[Editor: This article, about the tenuous historical connection between George Reid and Robert Burns, was published in The Mirror (Sydney, NSW), 26 January 1918.]
Sir George Reid’s story.
Of the telling of stories of the Right Hon. Sir George Reid, there is to be no end. Some of the best of them are those he tells himself— of and on himself. One of the latest is his story of the narrow escape he had of being grandson of Robert Burns.
He is a countryman of the poet of the plough-tail, and one of his admirers. In one of his poems Burns regrets that, being a humble ploughboy, he is unable to aspire to the hand of the daughter of the laird. What stood between the bard and the belle was a deficit of a couple of hundred guineas. Burns had not the money — he never had as much at once in his life — and so he dared not press his suit. The lady married in due course, and George was her grandson.
If Burns had had the 200gs of which she was short, he would have married the girl. And Sir George speculated: “I might have been the grandson of Robert Burns.”
The Mirror (Sydney, NSW), 26 January 1918, p. 15
1) “Sir George Reid: His link with Burns”, The Argus (Melbourne, Vic.), 17 November 1917, p. 6
2) John Peerybingle, “Peerybingle Papers”, The Weekly Times (Melbourne, Vic.), 24 November 1917, p. 30 (see the three last paragraphs)
3) ““Bobbie” Burns’ descendants”, The Port Fairy Gazette (Port Fairy, Vic.), 16 May 1918, p. 6
George Reid’s grandmother was Jean Ronald, who was mentioned in the poem “The Ronalds of the Bennals” by Robert Burns.
See: “Ronalds Of The Bennals, The”, Burns Country
George Reid = Sir George Reid (1845-1918), leader of the Free Traders in New South Wales, NSW parliamentarian (1880-1901), federal parliamentarian (1901-1909), and the fourth Prime Minister of Australia (1904-1905); he was often referred to as “Yes-No Reid” as he had been a supporter of the movement pushing for the federation of the Australian colonies, but when it came to the first referendum for federation he took an equivocal stance, neither supporting or opposing the vote, although he later campaigned for a “Yes” vote at the second referendum for federation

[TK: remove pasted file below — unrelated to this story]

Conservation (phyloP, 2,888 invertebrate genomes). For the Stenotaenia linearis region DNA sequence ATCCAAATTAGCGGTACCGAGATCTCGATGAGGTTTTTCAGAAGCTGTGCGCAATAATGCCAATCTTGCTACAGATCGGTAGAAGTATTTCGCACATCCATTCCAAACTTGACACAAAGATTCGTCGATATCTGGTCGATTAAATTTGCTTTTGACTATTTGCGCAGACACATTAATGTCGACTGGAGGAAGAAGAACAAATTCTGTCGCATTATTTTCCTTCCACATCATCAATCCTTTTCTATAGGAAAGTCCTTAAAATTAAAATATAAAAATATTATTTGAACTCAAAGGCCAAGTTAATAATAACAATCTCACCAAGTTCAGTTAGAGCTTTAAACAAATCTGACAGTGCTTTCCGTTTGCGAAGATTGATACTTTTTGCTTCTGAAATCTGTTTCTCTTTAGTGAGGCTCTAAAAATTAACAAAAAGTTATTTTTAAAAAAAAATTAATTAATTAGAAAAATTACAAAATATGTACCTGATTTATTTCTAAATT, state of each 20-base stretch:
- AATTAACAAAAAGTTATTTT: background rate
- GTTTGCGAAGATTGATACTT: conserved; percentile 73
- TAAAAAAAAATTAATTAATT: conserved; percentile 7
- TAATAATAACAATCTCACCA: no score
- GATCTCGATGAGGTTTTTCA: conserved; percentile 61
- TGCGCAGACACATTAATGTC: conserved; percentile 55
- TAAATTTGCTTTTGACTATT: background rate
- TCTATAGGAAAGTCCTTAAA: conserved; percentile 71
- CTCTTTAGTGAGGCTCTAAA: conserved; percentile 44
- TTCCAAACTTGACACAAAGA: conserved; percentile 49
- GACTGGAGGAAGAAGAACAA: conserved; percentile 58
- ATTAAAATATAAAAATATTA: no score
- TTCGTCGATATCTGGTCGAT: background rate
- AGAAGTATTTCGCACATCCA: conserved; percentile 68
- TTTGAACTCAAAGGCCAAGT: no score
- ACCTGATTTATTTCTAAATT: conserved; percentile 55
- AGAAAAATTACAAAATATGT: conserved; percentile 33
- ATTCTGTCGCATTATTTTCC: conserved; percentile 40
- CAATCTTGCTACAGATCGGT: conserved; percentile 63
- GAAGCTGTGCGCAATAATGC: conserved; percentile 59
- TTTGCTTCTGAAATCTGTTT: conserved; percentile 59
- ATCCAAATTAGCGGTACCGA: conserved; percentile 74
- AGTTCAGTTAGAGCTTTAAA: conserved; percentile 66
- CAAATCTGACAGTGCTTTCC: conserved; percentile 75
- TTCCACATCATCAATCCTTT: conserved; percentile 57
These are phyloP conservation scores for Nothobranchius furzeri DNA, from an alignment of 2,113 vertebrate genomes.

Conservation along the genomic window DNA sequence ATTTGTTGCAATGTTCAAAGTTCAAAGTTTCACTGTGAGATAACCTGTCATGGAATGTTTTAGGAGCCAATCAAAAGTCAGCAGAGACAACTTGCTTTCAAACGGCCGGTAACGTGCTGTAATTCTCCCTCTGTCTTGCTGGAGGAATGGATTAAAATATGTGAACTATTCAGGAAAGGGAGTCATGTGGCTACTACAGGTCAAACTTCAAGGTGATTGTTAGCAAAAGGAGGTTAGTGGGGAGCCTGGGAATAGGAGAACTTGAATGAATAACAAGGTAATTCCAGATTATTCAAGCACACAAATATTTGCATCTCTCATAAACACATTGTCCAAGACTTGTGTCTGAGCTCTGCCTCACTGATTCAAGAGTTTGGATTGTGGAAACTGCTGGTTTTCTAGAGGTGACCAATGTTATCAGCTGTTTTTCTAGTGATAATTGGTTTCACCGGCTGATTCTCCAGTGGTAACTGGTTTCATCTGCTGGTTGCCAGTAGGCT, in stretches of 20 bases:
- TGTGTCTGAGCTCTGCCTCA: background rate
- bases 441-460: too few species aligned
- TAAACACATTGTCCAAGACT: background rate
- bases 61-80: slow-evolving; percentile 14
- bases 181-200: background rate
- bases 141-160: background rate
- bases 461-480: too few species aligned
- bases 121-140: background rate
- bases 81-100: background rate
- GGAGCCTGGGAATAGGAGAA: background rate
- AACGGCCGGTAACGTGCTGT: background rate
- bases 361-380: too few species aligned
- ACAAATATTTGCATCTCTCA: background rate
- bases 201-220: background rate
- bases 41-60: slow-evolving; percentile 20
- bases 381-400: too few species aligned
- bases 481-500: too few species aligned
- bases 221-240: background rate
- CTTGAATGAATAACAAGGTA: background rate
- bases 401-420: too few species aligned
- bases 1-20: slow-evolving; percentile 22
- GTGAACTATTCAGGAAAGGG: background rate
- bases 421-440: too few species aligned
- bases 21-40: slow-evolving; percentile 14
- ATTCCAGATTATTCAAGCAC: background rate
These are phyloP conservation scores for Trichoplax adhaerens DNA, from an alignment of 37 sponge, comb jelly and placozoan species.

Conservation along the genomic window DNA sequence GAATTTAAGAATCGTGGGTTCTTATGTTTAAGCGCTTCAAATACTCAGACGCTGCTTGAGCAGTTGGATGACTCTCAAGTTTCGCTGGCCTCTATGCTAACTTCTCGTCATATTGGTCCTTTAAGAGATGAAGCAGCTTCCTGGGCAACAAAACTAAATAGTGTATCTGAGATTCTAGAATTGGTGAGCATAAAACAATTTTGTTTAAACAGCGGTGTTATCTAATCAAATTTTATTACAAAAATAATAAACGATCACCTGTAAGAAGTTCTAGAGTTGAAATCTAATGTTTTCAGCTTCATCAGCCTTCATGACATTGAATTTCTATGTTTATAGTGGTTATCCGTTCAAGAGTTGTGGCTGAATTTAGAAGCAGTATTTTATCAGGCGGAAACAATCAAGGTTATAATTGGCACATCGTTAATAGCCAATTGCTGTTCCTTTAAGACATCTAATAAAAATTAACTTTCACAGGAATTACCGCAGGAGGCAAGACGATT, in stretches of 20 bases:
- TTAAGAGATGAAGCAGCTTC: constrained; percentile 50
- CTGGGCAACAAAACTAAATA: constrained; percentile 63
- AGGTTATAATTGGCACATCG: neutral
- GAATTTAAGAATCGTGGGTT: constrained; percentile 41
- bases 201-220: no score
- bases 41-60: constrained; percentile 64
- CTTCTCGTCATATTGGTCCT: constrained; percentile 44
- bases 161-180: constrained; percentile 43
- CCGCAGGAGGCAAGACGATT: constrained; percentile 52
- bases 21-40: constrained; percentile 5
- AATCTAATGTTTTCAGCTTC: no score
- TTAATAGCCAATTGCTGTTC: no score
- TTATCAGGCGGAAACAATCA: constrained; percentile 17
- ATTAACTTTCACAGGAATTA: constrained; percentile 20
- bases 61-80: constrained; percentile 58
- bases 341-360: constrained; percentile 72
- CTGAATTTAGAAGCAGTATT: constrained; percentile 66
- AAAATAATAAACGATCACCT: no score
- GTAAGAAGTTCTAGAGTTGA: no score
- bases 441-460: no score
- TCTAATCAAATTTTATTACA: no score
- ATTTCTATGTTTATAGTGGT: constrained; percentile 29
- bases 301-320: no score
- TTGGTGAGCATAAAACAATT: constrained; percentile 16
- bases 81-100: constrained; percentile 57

gs = an abbreviation of “guineas” (plural), (also abbreviated as “gns.”; singular “gn.”); a guinea was a coin of British currency
guinea = a gold coin produced in the United Kingdom 1663-1814; guineas contained approximately one-quarter of an ounce of gold; the name derives from the Guinea region in West Africa, the original source of the gold used to make the coins; although nominally worth twenty shillings, the worth of the coin changed at various times, due to fluctuations in the price of gold, however, in 1717 the coin’s value was officially fixed at twenty-one shillings
plough-tail = the handle, or handles, of a plough (spelt: ploughtail, plough-tail, plowtail, plow tail) (also known as a ploughstaff); the back or rear of a plough (e.g. a plow tail wheel); a reference to a labourer on a farm (e.g. he worked at the plough-tail, he of the ploughtail)
the poet of the plough-tail = Robert Burns (1759-1796), a famous Scottish poet, who worked as a farm labourer
Right Hon. = an abbreviation of “Right Honourable” (i.e. very honourable), used to refer to Privy Counsellors, Governors-General, some members of the nobility (earls, viscounts, and barons), and the mayors of certain prominent cities (including the capital cities of the Australian states); in the past, Australian Prime Ministers and senior Ministers were traditionally offered appointments to the Privy Council, and (if they accepted) were therefore entitled to the honorific of “Right Honourable” (as a style, it is commonly capitalised, e.g. “the Right Hon.”) (also abbreviated as “Rt. Hon.”)
See: 1) “House of Representatives Practice, 6th edition: 5 – Members”, Parliament of Australia
2) “The Honourable”, Encyclopaedia Britannica
3) “The Right Honourable”, Wikipedia
Robert Burns = (1759-1796), a famous Scottish poet
[Editor: The original text has been separated into paragraphs.]